How big a problem is it?
(There is) a direct correlation between prevalence of employee conflict and the amount of damage and theft of inventory and equipment. And covert sabotage of work processes and of management's efforts usually occurs when employees are angry at their employer.
Anger in the workplace is widespread, but it’s not always obvious, and may be disguised by other problems, such as stress and bullying. Anger is perfectly natural and healthy. It’s only a problem when inappropriately expressed or held on to.
Physical or verbal violence
Violence at work (or threats thereof) is what many fear when thinking about anger. But it’s rare. The British Crime Survey for 2010-11 estimates that only 1.5 per cent of the working population were affected by violence or threats of it at work that year.
So why worry about it? Well, 1.5 per cent of the working population is 654,000 incidents. That’s way too many, and it’s only the tip of the iceberg.
How widespread is problem anger?
Anger takes many forms, and other surveys show a much wider incidence of problem anger. According to a 2008 Mental Health Institute report, Boiling Point, approximately
One in two of us has reacted to computer problems by hitting or screaming at our PCs (or at our colleagues) and almost as many regularly lose our tempers at work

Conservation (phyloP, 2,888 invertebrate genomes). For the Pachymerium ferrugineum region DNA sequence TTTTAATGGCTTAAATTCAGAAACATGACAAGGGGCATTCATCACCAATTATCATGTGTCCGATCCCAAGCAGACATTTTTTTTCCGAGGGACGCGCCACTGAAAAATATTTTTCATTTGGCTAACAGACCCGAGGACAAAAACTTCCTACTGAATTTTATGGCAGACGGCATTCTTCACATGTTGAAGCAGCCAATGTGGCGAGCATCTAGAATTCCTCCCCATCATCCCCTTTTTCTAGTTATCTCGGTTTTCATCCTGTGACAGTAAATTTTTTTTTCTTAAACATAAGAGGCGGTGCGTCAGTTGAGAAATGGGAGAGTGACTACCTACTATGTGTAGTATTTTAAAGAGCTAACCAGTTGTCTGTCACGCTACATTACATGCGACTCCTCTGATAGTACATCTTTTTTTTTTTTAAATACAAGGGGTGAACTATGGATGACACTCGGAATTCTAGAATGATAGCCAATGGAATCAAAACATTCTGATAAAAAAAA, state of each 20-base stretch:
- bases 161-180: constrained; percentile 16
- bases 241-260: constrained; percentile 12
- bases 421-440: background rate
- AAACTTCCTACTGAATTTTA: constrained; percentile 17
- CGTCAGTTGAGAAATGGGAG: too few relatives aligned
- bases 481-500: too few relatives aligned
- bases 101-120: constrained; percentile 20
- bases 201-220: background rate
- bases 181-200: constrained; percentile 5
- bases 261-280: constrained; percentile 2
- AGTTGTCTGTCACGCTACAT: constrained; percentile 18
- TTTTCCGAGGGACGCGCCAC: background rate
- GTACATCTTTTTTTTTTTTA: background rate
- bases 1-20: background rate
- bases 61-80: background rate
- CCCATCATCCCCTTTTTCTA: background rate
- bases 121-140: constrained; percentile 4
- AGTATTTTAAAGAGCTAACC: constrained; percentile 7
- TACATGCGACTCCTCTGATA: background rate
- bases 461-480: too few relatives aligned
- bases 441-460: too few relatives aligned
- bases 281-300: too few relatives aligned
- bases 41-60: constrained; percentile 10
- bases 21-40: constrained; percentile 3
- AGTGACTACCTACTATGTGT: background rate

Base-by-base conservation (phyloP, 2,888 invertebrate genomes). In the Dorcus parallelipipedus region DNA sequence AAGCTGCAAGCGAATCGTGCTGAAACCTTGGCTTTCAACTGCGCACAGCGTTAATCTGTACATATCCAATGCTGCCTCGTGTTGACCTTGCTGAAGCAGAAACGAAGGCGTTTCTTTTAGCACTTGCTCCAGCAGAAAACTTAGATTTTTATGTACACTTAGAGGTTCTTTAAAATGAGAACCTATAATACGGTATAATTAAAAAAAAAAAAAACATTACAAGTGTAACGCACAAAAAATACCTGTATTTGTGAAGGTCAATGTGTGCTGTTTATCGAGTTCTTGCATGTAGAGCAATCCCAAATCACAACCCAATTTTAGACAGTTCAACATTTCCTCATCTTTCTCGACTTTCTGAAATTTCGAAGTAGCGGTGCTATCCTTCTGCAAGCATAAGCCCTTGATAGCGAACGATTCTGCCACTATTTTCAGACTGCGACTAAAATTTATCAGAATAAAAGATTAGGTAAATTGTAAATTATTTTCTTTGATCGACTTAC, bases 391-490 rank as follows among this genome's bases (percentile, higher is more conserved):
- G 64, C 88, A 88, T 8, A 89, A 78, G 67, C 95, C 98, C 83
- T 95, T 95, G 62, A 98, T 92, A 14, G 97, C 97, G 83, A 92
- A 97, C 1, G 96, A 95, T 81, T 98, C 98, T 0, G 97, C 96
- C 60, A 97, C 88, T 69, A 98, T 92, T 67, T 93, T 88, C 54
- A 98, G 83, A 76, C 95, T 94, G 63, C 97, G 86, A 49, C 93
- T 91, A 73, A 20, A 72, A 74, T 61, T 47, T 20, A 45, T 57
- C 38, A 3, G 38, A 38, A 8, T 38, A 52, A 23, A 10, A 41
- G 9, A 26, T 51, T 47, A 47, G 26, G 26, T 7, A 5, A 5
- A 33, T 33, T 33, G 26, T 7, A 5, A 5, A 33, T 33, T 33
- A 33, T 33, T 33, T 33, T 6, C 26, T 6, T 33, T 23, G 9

- One in three has a close friend or family member with trouble controlling their anger
- One in four worries about how angry they sometimes feel
- One in five has ended a relationship because of the other’s behaviour when angry
- One in five of workers is subjected to violence at work, according to the TUC
- One in eight admits to having trouble controlling their own anger
- Eight out of ten drivers claim to have been involved in road rage incidents.
Anger at work is often disguised
Anger may be disguised, so is not recognised or recorded as anger. Instead, it’s suppressed under simmering resentment, and emerges as such things as
- Bullying or harassment
- Low morale
- Absenteeism and high staff turnover
- Laziness and low productivity
- Sarcasm or other verbal abuse of colleagues
- Passing the buck or blaming others for failures
- Withholding information from others
- Increased rates of non-conformance ( in a quality management sense)
- Failing to report/act on a problem
- Wasting materials or carelessness with equipment (damaging or misusing it)
- Stealing office stationery (or more)
- Poor customer service.